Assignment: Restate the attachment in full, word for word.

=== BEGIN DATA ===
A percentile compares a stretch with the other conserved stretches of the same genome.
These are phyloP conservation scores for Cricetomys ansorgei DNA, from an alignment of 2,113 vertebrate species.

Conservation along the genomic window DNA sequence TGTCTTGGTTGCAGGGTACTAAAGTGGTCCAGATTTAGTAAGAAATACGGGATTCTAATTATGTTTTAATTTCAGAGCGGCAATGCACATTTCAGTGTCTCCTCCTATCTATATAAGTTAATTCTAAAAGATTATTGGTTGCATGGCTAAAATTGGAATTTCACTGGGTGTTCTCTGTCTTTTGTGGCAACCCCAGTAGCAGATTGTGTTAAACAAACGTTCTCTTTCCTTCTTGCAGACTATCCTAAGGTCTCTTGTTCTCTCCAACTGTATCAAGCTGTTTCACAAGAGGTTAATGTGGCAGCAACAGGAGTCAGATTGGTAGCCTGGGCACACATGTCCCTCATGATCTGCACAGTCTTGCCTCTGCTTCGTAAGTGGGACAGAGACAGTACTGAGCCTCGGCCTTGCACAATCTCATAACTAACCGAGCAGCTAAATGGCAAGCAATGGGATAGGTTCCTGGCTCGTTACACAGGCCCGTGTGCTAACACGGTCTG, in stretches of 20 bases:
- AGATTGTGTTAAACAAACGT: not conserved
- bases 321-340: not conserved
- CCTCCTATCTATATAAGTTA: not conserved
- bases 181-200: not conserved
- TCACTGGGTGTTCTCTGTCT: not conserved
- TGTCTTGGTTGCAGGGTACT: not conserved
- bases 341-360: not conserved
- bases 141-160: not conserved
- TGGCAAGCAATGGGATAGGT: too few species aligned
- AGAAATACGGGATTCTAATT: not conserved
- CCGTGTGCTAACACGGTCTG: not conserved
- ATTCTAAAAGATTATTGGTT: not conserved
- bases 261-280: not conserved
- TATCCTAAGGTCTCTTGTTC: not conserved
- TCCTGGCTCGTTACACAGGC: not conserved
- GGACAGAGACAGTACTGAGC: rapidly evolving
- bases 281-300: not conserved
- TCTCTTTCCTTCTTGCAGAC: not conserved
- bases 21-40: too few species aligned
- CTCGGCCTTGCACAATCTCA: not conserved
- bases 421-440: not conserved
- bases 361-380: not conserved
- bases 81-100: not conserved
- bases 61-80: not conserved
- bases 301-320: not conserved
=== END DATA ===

A percentile compares a stretch with the other conserved stretches of the same genome.
These are phyloP conservation scores for Cricetomys ansorgei DNA, from an alignment of 2,113 vertebrate species.

Conservation along the genomic window DNA sequence TGTCTTGGTTGCAGGGTACTAAAGTGGTCCAGATTTAGTAAGAAATACGGGATTCTAATTATGTTTTAATTTCAGAGCGGCAATGCACATTTCAGTGTCTCCTCCTATCTATATAAGTTAATTCTAAAAGATTATTGGTTGCATGGCTAAAATTGGAATTTCACTGGGTGTTCTCTGTCTTTTGTGGCAACCCCAGTAGCAGATTGTGTTAAACAAACGTTCTCTTTCCTTCTTGCAGACTATCCTAAGGTCTCTTGTTCTCTCCAACTGTATCAAGCTGTTTCACAAGAGGTTAATGTGGCAGCAACAGGAGTCAGATTGGTAGCCTGGGCACACATGTCCCTCATGATCTGCACAGTCTTGCCTCTGCTTCGTAAGTGGGACAGAGACAGTACTGAGCCTCGGCCTTGCACAATCTCATAACTAACCGAGCAGCTAAATGGCAAGCAATGGGATAGGTTCCTGGCTCGTTACACAGGCCCGTGTGCTAACACGGTCTG, in stretches of 20 bases:
- AGATTGTGTTAAACAAACGT: not conserved
- bases 321-340: not conserved
- CCTCCTATCTATATAAGTTA: not conserved
- bases 181-200: not conserved
- TCACTGGGTGTTCTCTGTCT: not conserved
- TGTCTTGGTTGCAGGGTACT: not conserved
- bases 341-360: not conserved
- bases 141-160: not conserved
- TGGCAAGCAATGGGATAGGT: too few species aligned
- AGAAATACGGGATTCTAATT: not conserved
- CCGTGTGCTAACACGGTCTG: not conserved
- ATTCTAAAAGATTATTGGTT: not conserved
- bases 261-280: not conserved
- TATCCTAAGGTCTCTTGTTC: not conserved
- TCCTGGCTCGTTACACAGGC: not conserved
- GGACAGAGACAGTACTGAGC: rapidly evolving
- bases 281-300: not conserved
- TCTCTTTCCTTCTTGCAGAC: not conserved
- bases 21-40: too few species aligned
- CTCGGCCTTGCACAATCTCA: not conserved
- bases 421-440: not conserved
- bases 361-380: not conserved
- bases 81-100: not conserved
- bases 61-80: not conserved
- bases 301-320: not conserved